Chinese Elm trees are indigenous to southeast Asia and are most commonly found in China. In the wild, these trees will grow up to 80 feet tall, but as a bonsai, they are kept around 4 feet tall. The small leaves on these trees make for a wonderful bonsai tree.
There are many kinds of elm trees in nature, but the Chinese Elm is the most popular for bonsai. Zelkova trees look similar to Elm trees, which causes confusion between the two. You can see the difference between the two in their leaves. Chinese Elm trees have double-toothed leaves, while Zelkova trees’ leaves are single-toothed.
Caring for Your Chinese Elm
Beginners will love Chinese Elms because they are so easy to care for. These trees are beautiful indoor or outdoor bonsai that do not like frost or lots of light. Chinese Elms like to be kept moist and like to be fed very well during their growing season as most bonsai do. Pruning can be done during the growth season, but wiring is rarely necessary.
Positioning Your Chinese Elm
Chinese Elm trees are not particularly picky when it comes to their position. They can grow in full sun or partial shade. Only keep your tree outdoors in the winter if your climate has mild winters. Elm trees can be taken inside in the summer, but should be protected from frost in the winter. Certain trees can stand frost in the winter, but that depends on where they are from. Chinese Elm trees imported from southern China are less likely to survive frost than those that have been imported from northern China. Elms may also drop their leaves in the winter, depending on how cold it is.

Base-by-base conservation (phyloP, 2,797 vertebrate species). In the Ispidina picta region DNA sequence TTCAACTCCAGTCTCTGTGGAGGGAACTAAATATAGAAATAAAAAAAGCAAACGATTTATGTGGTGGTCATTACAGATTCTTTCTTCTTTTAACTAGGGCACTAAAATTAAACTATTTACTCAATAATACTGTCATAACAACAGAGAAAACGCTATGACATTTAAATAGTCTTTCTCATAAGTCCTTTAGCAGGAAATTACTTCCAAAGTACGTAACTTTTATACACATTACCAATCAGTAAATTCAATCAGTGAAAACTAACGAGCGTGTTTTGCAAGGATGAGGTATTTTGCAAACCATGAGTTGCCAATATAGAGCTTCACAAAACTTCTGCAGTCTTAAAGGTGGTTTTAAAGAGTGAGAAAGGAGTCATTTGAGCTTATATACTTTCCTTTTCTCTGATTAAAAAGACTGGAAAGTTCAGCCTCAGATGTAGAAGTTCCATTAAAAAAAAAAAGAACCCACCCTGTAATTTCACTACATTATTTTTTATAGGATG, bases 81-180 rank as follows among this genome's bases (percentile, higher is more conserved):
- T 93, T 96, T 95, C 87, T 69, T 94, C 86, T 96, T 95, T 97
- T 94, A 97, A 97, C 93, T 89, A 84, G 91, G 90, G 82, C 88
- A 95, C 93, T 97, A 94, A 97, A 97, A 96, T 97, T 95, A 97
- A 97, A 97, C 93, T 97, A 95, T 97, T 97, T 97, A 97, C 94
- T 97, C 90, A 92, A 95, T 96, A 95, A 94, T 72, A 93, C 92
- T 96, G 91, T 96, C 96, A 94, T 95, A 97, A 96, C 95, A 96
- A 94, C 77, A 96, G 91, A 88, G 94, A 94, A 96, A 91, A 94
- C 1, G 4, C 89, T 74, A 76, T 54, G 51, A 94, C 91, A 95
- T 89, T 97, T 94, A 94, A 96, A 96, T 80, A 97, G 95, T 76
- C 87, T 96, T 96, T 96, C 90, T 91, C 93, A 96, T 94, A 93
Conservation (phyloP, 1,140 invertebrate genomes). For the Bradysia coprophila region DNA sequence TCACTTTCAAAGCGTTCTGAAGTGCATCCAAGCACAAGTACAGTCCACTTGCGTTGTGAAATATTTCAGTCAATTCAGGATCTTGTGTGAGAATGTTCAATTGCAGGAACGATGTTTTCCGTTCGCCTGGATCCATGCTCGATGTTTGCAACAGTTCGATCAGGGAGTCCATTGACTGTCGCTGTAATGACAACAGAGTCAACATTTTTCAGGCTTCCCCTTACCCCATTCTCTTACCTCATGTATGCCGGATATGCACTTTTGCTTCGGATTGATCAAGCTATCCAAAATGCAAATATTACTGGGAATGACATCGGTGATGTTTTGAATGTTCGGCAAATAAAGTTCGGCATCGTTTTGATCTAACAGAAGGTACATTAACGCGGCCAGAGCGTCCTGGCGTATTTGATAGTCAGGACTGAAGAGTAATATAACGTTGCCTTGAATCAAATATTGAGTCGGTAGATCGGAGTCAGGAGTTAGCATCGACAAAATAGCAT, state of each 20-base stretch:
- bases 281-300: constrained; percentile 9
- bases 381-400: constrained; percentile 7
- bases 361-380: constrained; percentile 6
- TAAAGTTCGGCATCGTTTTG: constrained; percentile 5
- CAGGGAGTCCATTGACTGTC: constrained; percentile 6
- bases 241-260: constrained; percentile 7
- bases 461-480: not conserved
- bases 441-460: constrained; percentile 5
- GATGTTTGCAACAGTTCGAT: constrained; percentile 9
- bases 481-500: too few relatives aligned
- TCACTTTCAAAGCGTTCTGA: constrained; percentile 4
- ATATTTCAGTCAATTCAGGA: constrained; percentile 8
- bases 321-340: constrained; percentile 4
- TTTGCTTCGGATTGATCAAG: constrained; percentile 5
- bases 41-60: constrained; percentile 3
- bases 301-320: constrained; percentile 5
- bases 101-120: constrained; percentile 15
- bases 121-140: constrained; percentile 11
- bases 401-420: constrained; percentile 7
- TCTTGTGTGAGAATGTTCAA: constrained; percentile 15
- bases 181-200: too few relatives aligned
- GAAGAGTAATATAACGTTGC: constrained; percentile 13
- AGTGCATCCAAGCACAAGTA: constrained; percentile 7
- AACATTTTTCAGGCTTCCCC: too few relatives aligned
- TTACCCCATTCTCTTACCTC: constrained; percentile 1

Watering Your Chinese Elm
As with all other bonsai trees, never water your Chinese Elm on a routine. Water instead when its soil gets dry. These trees are fairly picky about their water preferences. Do not let these trees dry out completely, but also avoid constant wetness.
Fertilizing Your Chinese Elm
A balanced fertilizer works well for these trees. The directions on the packaging should tell you how often to apply the fertilizer. Feed during the growth season using a combination of solid and liquid fertilizer. Do not feed the tree when it is in dormancy.
Letting the tree grow freely will allow the tree to thicken very fast. Elms respond very well to regular pruning. Pruning will allow for vegetation to grow densely. Once 3 or 4 nodes have grown on a shoot, prune back one or two leaves. Pruning should be done in late autumn.
Repotting Your Chinese Elm
Re-pot young Chinese Elms every two years, and older trees every three to five years in the spring. There is no specific soil that these trees prefer; just make sure you use a well draining soil. When re-potting, you should also prune any intertwined or crooked roots. Do this carefully to ensure the roots look as good as possible.
Common Chinese Elm Diseases and Pests
Low humidity often results in scale or spider mites. You can use pesticides to rid your tree of pests and spray the tree with water to increase humidity. You can also try placing a humidity tray filled with water under the tree’s container. Avoid using thinned lime-sulfur pesticides as these will make your tree drop its leaves.
Chinese Elm bonsai are perfect for beginners and experts alike. They are relatively low maintenance but still beautiful. While these trees prefer to live indoors, you can place them indoors or outdoors, depending on your climate. Warm summers, mild winters, and partial shade will make your tree a happy one. Elm trees are particular about their water intake. Droughts and constant wetness are not favored by these trees. Water your tree when the first inch of the soil is dry. Feed with a mix of soil and liquid fertilizer. Some diseases and pests are common with these trees, but they are all treatable. Happy growing!